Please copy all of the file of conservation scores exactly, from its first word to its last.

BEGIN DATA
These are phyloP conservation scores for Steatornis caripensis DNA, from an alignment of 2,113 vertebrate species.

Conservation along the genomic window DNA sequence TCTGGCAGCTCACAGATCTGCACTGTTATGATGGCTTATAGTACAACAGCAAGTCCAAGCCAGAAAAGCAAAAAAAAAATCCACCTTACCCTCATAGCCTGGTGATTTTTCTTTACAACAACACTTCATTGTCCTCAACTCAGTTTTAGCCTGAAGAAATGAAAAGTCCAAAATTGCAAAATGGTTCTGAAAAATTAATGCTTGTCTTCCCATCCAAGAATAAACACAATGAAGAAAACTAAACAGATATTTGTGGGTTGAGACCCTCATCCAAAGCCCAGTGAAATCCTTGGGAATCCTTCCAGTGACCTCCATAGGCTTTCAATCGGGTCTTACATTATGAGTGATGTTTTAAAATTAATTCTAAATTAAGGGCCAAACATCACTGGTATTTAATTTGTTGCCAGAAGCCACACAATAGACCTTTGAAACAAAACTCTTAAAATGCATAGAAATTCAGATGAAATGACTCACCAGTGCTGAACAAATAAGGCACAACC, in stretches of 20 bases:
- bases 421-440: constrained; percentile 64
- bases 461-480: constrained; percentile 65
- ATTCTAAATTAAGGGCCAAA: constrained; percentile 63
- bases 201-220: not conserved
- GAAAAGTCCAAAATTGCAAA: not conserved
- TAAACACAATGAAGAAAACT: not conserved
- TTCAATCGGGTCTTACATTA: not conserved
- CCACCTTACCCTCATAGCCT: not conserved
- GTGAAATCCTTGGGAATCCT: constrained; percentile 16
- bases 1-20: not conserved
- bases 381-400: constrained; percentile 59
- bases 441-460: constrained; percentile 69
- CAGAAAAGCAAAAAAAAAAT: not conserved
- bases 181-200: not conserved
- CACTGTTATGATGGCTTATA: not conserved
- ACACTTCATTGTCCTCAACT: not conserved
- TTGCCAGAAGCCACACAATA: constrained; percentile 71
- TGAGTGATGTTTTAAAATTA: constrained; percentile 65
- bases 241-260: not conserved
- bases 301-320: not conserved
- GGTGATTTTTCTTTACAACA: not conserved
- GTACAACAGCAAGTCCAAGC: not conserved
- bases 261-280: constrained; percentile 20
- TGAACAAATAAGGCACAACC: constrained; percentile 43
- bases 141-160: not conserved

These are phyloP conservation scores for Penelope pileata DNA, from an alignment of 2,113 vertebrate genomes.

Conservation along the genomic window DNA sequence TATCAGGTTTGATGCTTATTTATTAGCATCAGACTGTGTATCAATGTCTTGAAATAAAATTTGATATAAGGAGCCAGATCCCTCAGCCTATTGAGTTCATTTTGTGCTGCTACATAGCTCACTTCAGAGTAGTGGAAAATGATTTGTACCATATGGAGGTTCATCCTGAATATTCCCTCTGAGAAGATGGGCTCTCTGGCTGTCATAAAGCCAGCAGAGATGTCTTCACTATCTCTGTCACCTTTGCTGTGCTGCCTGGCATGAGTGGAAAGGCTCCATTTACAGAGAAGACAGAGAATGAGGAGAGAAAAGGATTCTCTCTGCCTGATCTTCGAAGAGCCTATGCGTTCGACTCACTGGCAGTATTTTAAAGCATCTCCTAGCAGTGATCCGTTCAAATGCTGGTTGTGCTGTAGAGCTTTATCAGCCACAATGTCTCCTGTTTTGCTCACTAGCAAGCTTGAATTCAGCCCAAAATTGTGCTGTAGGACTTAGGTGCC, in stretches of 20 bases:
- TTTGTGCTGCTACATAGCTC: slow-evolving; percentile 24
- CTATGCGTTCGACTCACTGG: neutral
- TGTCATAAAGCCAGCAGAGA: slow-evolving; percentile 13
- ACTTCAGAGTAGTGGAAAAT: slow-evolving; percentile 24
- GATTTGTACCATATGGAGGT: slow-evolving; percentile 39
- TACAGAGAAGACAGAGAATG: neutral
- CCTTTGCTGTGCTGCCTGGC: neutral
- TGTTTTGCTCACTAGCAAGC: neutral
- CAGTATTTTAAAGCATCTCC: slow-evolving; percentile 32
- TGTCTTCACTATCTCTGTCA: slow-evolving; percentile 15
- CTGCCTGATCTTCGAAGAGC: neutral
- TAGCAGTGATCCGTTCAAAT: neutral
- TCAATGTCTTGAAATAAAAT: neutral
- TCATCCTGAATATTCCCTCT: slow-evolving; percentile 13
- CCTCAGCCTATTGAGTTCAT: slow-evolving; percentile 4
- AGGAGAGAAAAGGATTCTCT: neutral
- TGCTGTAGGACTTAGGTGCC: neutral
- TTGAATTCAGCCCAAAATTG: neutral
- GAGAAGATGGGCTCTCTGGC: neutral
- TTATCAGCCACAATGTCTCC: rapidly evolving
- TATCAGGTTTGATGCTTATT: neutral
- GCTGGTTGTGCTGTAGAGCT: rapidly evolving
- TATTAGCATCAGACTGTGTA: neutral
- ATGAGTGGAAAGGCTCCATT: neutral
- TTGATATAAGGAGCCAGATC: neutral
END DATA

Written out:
These are phyloP conservation scores for Steatornis caripensis DNA, from an alignment of 2,113 vertebrate species.

Conservation along the genomic window DNA sequence TCTGGCAGCTCACAGATCTGCACTGTTATGATGGCTTATAGTACAACAGCAAGTCCAAGCCAGAAAAGCAAAAAAAAAATCCACCTTACCCTCATAGCCTGGTGATTTTTCTTTACAACAACACTTCATTGTCCTCAACTCAGTTTTAGCCTGAAGAAATGAAAAGTCCAAAATTGCAAAATGGTTCTGAAAAATTAATGCTTGTCTTCCCATCCAAGAATAAACACAATGAAGAAAACTAAACAGATATTTGTGGGTTGAGACCCTCATCCAAAGCCCAGTGAAATCCTTGGGAATCCTTCCAGTGACCTCCATAGGCTTTCAATCGGGTCTTACATTATGAGTGATGTTTTAAAATTAATTCTAAATTAAGGGCCAAACATCACTGGTATTTAATTTGTTGCCAGAAGCCACACAATAGACCTTTGAAACAAAACTCTTAAAATGCATAGAAATTCAGATGAAATGACTCACCAGTGCTGAACAAATAAGGCACAACC, in stretches of 20 bases:
- bases 421-440: constrained; percentile 64
- bases 461-480: constrained; percentile 65
- ATTCTAAATTAAGGGCCAAA: constrained; percentile 63
- bases 201-220: not conserved
- GAAAAGTCCAAAATTGCAAA: not conserved
- TAAACACAATGAAGAAAACT: not conserved
- TTCAATCGGGTCTTACATTA: not conserved
- CCACCTTACCCTCATAGCCT: not conserved
- GTGAAATCCTTGGGAATCCT: constrained; percentile 16
- bases 1-20: not conserved
- bases 381-400: constrained; percentile 59
- bases 441-460: constrained; percentile 69
- CAGAAAAGCAAAAAAAAAAT: not conserved
- bases 181-200: not conserved
- CACTGTTATGATGGCTTATA: not conserved
- ACACTTCATTGTCCTCAACT: not conserved
- TTGCCAGAAGCCACACAATA: constrained; percentile 71
- TGAGTGATGTTTTAAAATTA: constrained; percentile 65
- bases 241-260: not conserved
- bases 301-320: not conserved
- GGTGATTTTTCTTTACAACA: not conserved
- GTACAACAGCAAGTCCAAGC: not conserved
- bases 261-280: constrained; percentile 20
- TGAACAAATAAGGCACAACC: constrained; percentile 43
- bases 141-160: not conserved

These are phyloP conservation scores for Penelope pileata DNA, from an alignment of 2,113 vertebrate genomes.

Conservation along the genomic window DNA sequence TATCAGGTTTGATGCTTATTTATTAGCATCAGACTGTGTATCAATGTCTTGAAATAAAATTTGATATAAGGAGCCAGATCCCTCAGCCTATTGAGTTCATTTTGTGCTGCTACATAGCTCACTTCAGAGTAGTGGAAAATGATTTGTACCATATGGAGGTTCATCCTGAATATTCCCTCTGAGAAGATGGGCTCTCTGGCTGTCATAAAGCCAGCAGAGATGTCTTCACTATCTCTGTCACCTTTGCTGTGCTGCCTGGCATGAGTGGAAAGGCTCCATTTACAGAGAAGACAGAGAATGAGGAGAGAAAAGGATTCTCTCTGCCTGATCTTCGAAGAGCCTATGCGTTCGACTCACTGGCAGTATTTTAAAGCATCTCCTAGCAGTGATCCGTTCAAATGCTGGTTGTGCTGTAGAGCTTTATCAGCCACAATGTCTCCTGTTTTGCTCACTAGCAAGCTTGAATTCAGCCCAAAATTGTGCTGTAGGACTTAGGTGCC, in stretches of 20 bases:
- TTTGTGCTGCTACATAGCTC: slow-evolving; percentile 24
- CTATGCGTTCGACTCACTGG: neutral
- TGTCATAAAGCCAGCAGAGA: slow-evolving; percentile 13
- ACTTCAGAGTAGTGGAAAAT: slow-evolving; percentile 24
- GATTTGTACCATATGGAGGT: slow-evolving; percentile 39
- TACAGAGAAGACAGAGAATG: neutral
- CCTTTGCTGTGCTGCCTGGC: neutral
- TGTTTTGCTCACTAGCAAGC: neutral
- CAGTATTTTAAAGCATCTCC: slow-evolving; percentile 32
- TGTCTTCACTATCTCTGTCA: slow-evolving; percentile 15
- CTGCCTGATCTTCGAAGAGC: neutral
- TAGCAGTGATCCGTTCAAAT: neutral
- TCAATGTCTTGAAATAAAAT: neutral
- TCATCCTGAATATTCCCTCT: slow-evolving; percentile 13
- CCTCAGCCTATTGAGTTCAT: slow-evolving; percentile 4
- AGGAGAGAAAAGGATTCTCT: neutral
- TGCTGTAGGACTTAGGTGCC: neutral
- TTGAATTCAGCCCAAAATTG: neutral
- GAGAAGATGGGCTCTCTGGC: neutral
- TTATCAGCCACAATGTCTCC: rapidly evolving
- TATCAGGTTTGATGCTTATT: neutral
- GCTGGTTGTGCTGTAGAGCT: rapidly evolving
- TATTAGCATCAGACTGTGTA: neutral
- ATGAGTGGAAAGGCTCCATT: neutral
- TTGATATAAGGAGCCAGATC: neutral